Avatar – To me, James Cameron’s Oscar-bypassed masterwork is just as impressive in 2D, well, at least in high definition, as it was in 3D in the theater. The computer effects hold up well, and without the 3D as a distraction the story and characters come into their own in the spotlight. The Blu-ray includes a DVD copy of the film, but disappointingly no digital copy. The bare-bones extras are a dead giveaway that a special edition is in store. If you don’t want to buy the movie twice, you may as well wait a year or so for a more complete package.

Armageddon Blu-ray –The 1998 cheeseball Michael Bay classic tells a star-studded tale of oil rig workers who blast off into space to destroy an asteroid destined to destroy the planet. Blu-ray is definitely the way to watch this effects-heavy flick – you certainly don’t revisit the movie for the performances or dialogue – but it’s a shame the disc has no extras other than trailers and an Aerosmith video. For those who are into nostalgia, Tombstone – a movie that everyone but me seems to remember fondly – is also out on a near bare-bones Blu-ray.


Minority Report Blu-ray – Pre flip-out Tom Cruise is strong in this 2002 sci-fi collaboration with Steven Spielberg, which was a stunning look into the future envisioned by Philip K. Dick, on whose writing the film is based. The stunning events glow even brighter in high definition. Cruise plays a man who believes he is falsely accused of committing a murder by crime-preventing authorities. The disc is crammed with every memorable extra from previous DVD releases, as well as a slew of new featurettes, including making-of docs and a look at the world premiere.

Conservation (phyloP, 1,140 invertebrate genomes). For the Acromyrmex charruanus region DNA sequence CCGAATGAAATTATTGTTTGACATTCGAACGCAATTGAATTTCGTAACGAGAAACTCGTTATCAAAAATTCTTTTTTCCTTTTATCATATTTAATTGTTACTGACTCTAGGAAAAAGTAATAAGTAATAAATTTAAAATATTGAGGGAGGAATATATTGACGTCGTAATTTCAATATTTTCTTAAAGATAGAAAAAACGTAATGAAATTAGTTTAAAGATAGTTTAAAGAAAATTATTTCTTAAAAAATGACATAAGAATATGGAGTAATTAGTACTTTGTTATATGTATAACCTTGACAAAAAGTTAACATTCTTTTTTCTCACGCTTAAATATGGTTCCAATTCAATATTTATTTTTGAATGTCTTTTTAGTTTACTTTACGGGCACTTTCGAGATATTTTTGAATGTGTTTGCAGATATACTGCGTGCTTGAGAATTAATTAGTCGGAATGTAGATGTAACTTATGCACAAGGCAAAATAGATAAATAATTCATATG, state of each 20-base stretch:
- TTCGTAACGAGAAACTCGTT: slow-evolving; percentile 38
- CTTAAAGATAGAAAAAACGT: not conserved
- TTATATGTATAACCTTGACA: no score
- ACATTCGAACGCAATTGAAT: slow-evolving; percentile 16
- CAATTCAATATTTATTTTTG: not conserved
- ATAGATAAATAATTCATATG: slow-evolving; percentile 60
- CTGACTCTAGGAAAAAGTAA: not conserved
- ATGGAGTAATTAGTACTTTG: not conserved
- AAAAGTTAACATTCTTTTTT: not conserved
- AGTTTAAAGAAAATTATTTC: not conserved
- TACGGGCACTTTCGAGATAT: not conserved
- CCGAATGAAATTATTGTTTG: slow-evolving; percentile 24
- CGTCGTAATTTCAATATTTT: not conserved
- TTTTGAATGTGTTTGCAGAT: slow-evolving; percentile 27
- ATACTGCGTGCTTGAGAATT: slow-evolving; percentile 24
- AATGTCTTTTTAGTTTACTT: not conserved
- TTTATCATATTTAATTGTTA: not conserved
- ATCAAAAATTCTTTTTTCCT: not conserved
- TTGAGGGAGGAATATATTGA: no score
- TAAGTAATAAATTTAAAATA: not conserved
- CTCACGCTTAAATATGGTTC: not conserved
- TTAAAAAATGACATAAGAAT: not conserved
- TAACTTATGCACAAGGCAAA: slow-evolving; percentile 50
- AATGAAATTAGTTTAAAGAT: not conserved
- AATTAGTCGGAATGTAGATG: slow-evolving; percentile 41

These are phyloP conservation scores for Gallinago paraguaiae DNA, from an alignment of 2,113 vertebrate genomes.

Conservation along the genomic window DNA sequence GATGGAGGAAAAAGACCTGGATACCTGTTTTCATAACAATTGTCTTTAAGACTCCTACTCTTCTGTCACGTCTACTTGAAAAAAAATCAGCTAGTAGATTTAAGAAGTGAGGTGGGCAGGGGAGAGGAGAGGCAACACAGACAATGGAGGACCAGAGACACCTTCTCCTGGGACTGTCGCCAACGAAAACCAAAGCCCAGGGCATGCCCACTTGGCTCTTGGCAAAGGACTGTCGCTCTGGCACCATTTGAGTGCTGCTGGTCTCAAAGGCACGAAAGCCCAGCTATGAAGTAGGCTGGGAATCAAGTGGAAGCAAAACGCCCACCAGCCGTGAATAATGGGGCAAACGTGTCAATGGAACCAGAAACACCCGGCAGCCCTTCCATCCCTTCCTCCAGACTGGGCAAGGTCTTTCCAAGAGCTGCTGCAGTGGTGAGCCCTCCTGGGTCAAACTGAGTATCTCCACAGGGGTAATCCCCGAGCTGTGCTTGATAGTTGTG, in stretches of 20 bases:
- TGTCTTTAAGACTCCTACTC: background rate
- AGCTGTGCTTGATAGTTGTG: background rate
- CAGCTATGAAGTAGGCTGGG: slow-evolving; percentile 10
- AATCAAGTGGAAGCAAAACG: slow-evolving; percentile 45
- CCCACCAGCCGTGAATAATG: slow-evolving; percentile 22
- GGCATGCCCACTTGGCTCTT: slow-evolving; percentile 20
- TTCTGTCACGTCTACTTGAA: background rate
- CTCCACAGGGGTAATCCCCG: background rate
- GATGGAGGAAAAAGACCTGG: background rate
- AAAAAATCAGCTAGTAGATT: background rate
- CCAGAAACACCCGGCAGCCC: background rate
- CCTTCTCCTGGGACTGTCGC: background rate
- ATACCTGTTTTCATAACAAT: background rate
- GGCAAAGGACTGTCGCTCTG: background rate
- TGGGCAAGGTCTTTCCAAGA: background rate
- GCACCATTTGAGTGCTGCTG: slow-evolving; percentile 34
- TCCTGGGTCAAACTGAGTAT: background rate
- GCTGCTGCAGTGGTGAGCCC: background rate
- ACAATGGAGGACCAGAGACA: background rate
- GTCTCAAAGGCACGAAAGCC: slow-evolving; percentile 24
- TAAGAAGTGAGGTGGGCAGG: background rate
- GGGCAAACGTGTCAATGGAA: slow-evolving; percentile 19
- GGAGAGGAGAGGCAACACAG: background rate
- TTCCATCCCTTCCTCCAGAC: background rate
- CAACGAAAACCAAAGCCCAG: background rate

Transylmania – “From the creators of Dorm Daze and Dorm Daze 2” is about all you need to know about this vampire sex comedy. If you haven’t wasted any of your life watching either of those films, consider yourself lucky, and skip this one as well. It’s a laughless, unsexy mess about college students who travel for a semester abroad to a vampire-infested castle. There’s a robust set of extras, including commentary, deleted and extended scenes and a gag reel.


Crazy Heart Jeff Bridges warbles his way to a well-deserved best actress Oscar as a broken-down, alcoholic country crooner who finds one last shot at love with a single-mother journalist (Maggie Gyllenhaal) who is doing a story on him. The Blu-ray includes a digital copy, as well as deleted scenes, alternate cuts of Bridges’ singing performances and commentary from the actors, including Bridges.

Phil Villarreal’s humorous money-saving book, Secrets of a Stingy Scoundrel, is available on Amazon.

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